Rayme Waters is the author of The Angel’s Share. Today she discusses her novel, Quicksilver, which is a young adult novel this time, and concerns a family that moves from San Francisco to an upscale Bay Area suburb for better schools, but find out the town is cursed, they are in grave danger, and only the daughter of the family can undo the spell.
Ten Interview Questions for the Next Big Thing:
What is your working title of your book? Quicksilver.
Where did the idea come from for the book? The children’s library in the city where I live is a little gem: charming, hidden away and complete with a “secret garden” in the back. Passing it for maybe the hundredth time, out of nowhere came the question: What if the library was enchanted? Would the librarian also be enchanted? How about the children? What would it take to break that spell? Those were the initial questions that grew the idea for Quicksilver. In the novel, the entire town, built on top of abandoned mercury mines, is enchanted. The locus of the spell is the library and things both wonderful and evil flow from below it.
What genre does your book fall under? Young Adult fiction, but I hope to create enough literary layers to interest readers of all ages.
Which actors would you choose to play your characters in a movie rendition? Most fun question ever! Elizabeth Banks would make a fantastic Lillian Flint. Amy Adams as Julie Flint and Ryan Gosling as Mr. Phillips because I can picture the chemistry working between them. Julianna Margulies as Esperanza’s mother. Any number of young actors could play the 15 year-olds at the heart of the story, Esperanza Bennett and Arden Flint.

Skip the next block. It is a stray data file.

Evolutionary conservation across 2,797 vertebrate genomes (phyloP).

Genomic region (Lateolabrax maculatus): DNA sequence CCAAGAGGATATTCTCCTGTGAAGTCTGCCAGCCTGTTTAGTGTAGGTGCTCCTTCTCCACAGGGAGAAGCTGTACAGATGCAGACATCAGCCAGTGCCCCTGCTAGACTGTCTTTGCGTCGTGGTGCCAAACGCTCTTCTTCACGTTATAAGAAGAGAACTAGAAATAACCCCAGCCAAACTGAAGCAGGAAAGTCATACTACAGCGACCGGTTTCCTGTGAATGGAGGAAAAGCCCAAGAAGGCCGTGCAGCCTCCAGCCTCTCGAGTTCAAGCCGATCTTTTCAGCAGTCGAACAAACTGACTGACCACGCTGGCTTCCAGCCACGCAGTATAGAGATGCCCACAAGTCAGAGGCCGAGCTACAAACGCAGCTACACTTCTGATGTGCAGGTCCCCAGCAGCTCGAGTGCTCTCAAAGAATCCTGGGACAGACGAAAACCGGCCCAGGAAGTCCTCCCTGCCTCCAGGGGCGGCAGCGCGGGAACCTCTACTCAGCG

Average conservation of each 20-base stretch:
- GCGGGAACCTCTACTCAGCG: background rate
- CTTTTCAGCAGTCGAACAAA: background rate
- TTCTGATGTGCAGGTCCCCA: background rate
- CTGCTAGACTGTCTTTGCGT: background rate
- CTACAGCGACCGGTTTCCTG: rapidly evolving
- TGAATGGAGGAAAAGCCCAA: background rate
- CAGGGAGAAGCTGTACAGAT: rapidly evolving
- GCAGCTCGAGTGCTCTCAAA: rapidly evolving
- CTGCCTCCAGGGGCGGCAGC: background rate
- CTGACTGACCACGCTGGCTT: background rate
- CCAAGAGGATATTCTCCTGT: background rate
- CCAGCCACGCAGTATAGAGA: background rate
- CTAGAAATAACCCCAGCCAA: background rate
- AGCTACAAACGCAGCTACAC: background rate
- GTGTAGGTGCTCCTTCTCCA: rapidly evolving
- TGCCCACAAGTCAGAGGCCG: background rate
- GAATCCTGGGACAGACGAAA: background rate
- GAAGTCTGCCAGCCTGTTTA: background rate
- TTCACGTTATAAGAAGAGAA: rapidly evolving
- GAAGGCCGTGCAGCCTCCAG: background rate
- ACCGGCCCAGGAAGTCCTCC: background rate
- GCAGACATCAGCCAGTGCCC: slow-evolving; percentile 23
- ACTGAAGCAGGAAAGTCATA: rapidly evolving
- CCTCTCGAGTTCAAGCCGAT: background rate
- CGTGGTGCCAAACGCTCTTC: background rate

What is the one-sentence synopsis of your book? A family moves from San Francisco to an upscale Bay Area suburb for the school district, but discovers the town is under a spell; the fifteen-year-old daughter of the family has the power to lift the curse, but will she make the tremendous personal sacrifice to do so?
Will your book be self-published or represented by an agency? I am represented by an agent and hope to sell the novel to a traditional publisher.
How long did it take you to write the first draft of your manuscript? I’ve been working on the book for about six years. My first novel was eight years so I’m hoping to finish this one a little faster. Maybe the next one will only take four years.
What other books would you compare this story to within your genre? Karen Thompson Walker’s The Age of Miracles. When You Reach Me by Rebecca Stead.
Who or what inspired you to write this book? My imagination triggered the process; but once I started getting ideas down on paper and doing research, the story took over. As I’m editing I find myself getting excited about what is going to happen next—as if I didn’t know.
What else about your book might pique the reader's interest? Several of my trusted early readers think it has the feel of a break-through novel.
Rayme has tagged Sabra Wineteer who will post Jan. 31 about her novel, The Measure of Memory, which tells the story of a Nashville chef on a quest for his identity which allows him to discover his humanity.